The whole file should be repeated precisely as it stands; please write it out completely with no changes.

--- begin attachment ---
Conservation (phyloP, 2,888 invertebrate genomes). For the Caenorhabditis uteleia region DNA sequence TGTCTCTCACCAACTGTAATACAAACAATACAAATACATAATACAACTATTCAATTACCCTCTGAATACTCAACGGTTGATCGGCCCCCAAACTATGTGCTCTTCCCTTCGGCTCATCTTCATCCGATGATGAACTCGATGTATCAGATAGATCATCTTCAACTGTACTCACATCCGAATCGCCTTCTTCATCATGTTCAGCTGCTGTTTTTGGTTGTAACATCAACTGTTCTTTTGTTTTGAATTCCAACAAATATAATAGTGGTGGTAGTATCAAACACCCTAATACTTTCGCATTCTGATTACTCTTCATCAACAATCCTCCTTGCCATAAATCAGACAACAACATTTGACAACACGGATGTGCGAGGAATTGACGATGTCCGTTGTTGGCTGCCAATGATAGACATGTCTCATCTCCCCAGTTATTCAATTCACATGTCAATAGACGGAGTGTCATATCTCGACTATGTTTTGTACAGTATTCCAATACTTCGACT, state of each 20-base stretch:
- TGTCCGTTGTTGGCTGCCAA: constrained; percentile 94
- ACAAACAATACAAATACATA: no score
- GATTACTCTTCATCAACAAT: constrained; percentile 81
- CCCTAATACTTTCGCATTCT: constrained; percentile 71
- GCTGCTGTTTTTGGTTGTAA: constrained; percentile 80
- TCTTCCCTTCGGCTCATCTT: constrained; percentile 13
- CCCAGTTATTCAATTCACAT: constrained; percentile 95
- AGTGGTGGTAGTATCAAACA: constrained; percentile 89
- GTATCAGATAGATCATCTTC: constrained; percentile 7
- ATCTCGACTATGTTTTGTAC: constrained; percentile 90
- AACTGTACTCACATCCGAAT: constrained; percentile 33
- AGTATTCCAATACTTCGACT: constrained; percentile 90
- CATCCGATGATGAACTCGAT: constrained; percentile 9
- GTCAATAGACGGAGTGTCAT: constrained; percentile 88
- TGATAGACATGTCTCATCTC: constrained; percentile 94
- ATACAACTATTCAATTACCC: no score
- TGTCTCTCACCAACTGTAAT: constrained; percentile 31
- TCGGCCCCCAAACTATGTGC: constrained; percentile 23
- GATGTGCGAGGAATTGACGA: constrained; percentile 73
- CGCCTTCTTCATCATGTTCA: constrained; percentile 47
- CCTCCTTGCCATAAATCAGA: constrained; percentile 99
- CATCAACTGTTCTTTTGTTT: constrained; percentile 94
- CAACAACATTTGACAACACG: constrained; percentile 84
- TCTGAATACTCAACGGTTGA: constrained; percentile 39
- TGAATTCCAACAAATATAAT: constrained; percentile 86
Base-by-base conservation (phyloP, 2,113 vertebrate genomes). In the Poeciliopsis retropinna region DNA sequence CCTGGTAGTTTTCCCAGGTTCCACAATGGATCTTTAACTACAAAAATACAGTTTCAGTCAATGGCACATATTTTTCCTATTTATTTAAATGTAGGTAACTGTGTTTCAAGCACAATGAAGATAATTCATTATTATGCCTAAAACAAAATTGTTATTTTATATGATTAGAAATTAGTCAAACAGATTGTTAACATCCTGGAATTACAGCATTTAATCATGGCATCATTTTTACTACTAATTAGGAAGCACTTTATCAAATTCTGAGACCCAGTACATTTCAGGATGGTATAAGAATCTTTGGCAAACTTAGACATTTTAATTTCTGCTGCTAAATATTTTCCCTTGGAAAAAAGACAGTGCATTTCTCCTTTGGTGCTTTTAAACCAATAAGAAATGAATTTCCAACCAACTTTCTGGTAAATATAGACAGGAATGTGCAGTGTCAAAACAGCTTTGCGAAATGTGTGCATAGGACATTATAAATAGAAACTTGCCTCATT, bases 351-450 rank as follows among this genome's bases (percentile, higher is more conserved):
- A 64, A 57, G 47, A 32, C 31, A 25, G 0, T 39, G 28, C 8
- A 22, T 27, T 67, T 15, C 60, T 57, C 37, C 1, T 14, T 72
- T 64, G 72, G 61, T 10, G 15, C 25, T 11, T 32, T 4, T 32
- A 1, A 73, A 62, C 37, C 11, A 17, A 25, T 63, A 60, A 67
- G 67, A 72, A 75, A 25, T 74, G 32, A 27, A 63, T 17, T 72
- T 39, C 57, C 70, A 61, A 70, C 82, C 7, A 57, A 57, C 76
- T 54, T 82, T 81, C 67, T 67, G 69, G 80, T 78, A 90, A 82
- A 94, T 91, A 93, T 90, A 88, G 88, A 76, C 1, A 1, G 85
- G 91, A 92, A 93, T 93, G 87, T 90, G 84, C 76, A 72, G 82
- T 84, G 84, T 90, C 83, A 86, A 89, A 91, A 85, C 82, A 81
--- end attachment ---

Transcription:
Conservation (phyloP, 2,888 invertebrate genomes). For the Caenorhabditis uteleia region DNA sequence TGTCTCTCACCAACTGTAATACAAACAATACAAATACATAATACAACTATTCAATTACCCTCTGAATACTCAACGGTTGATCGGCCCCCAAACTATGTGCTCTTCCCTTCGGCTCATCTTCATCCGATGATGAACTCGATGTATCAGATAGATCATCTTCAACTGTACTCACATCCGAATCGCCTTCTTCATCATGTTCAGCTGCTGTTTTTGGTTGTAACATCAACTGTTCTTTTGTTTTGAATTCCAACAAATATAATAGTGGTGGTAGTATCAAACACCCTAATACTTTCGCATTCTGATTACTCTTCATCAACAATCCTCCTTGCCATAAATCAGACAACAACATTTGACAACACGGATGTGCGAGGAATTGACGATGTCCGTTGTTGGCTGCCAATGATAGACATGTCTCATCTCCCCAGTTATTCAATTCACATGTCAATAGACGGAGTGTCATATCTCGACTATGTTTTGTACAGTATTCCAATACTTCGACT, state of each 20-base stretch:
- TGTCCGTTGTTGGCTGCCAA: constrained; percentile 94
- ACAAACAATACAAATACATA: no score
- GATTACTCTTCATCAACAAT: constrained; percentile 81
- CCCTAATACTTTCGCATTCT: constrained; percentile 71
- GCTGCTGTTTTTGGTTGTAA: constrained; percentile 80
- TCTTCCCTTCGGCTCATCTT: constrained; percentile 13
- CCCAGTTATTCAATTCACAT: constrained; percentile 95
- AGTGGTGGTAGTATCAAACA: constrained; percentile 89
- GTATCAGATAGATCATCTTC: constrained; percentile 7
- ATCTCGACTATGTTTTGTAC: constrained; percentile 90
- AACTGTACTCACATCCGAAT: constrained; percentile 33
- AGTATTCCAATACTTCGACT: constrained; percentile 90
- CATCCGATGATGAACTCGAT: constrained; percentile 9
- GTCAATAGACGGAGTGTCAT: constrained; percentile 88
- TGATAGACATGTCTCATCTC: constrained; percentile 94
- ATACAACTATTCAATTACCC: no score
- TGTCTCTCACCAACTGTAAT: constrained; percentile 31
- TCGGCCCCCAAACTATGTGC: constrained; percentile 23
- GATGTGCGAGGAATTGACGA: constrained; percentile 73
- CGCCTTCTTCATCATGTTCA: constrained; percentile 47
- CCTCCTTGCCATAAATCAGA: constrained; percentile 99
- CATCAACTGTTCTTTTGTTT: constrained; percentile 94
- CAACAACATTTGACAACACG: constrained; percentile 84
- TCTGAATACTCAACGGTTGA: constrained; percentile 39
- TGAATTCCAACAAATATAAT: constrained; percentile 86
Base-by-base conservation (phyloP, 2,113 vertebrate genomes). In the Poeciliopsis retropinna region DNA sequence CCTGGTAGTTTTCCCAGGTTCCACAATGGATCTTTAACTACAAAAATACAGTTTCAGTCAATGGCACATATTTTTCCTATTTATTTAAATGTAGGTAACTGTGTTTCAAGCACAATGAAGATAATTCATTATTATGCCTAAAACAAAATTGTTATTTTATATGATTAGAAATTAGTCAAACAGATTGTTAACATCCTGGAATTACAGCATTTAATCATGGCATCATTTTTACTACTAATTAGGAAGCACTTTATCAAATTCTGAGACCCAGTACATTTCAGGATGGTATAAGAATCTTTGGCAAACTTAGACATTTTAATTTCTGCTGCTAAATATTTTCCCTTGGAAAAAAGACAGTGCATTTCTCCTTTGGTGCTTTTAAACCAATAAGAAATGAATTTCCAACCAACTTTCTGGTAAATATAGACAGGAATGTGCAGTGTCAAAACAGCTTTGCGAAATGTGTGCATAGGACATTATAAATAGAAACTTGCCTCATT, bases 351-450 rank as follows among this genome's bases (percentile, higher is more conserved):
- A 64, A 57, G 47, A 32, C 31, A 25, G 0, T 39, G 28, C 8
- A 22, T 27, T 67, T 15, C 60, T 57, C 37, C 1, T 14, T 72
- T 64, G 72, G 61, T 10, G 15, C 25, T 11, T 32, T 4, T 32
- A 1, A 73, A 62, C 37, C 11, A 17, A 25, T 63, A 60, A 67
- G 67, A 72, A 75, A 25, T 74, G 32, A 27, A 63, T 17, T 72
- T 39, C 57, C 70, A 61, A 70, C 82, C 7, A 57, A 57, C 76
- T 54, T 82, T 81, C 67, T 67, G 69, G 80, T 78, A 90, A 82
- A 94, T 91, A 93, T 90, A 88, G 88, A 76, C 1, A 1, G 85
- G 91, A 92, A 93, T 93, G 87, T 90, G 84, C 76, A 72, G 82
- T 84, G 84, T 90, C 83, A 86, A 89, A 91, A 85, C 82, A 81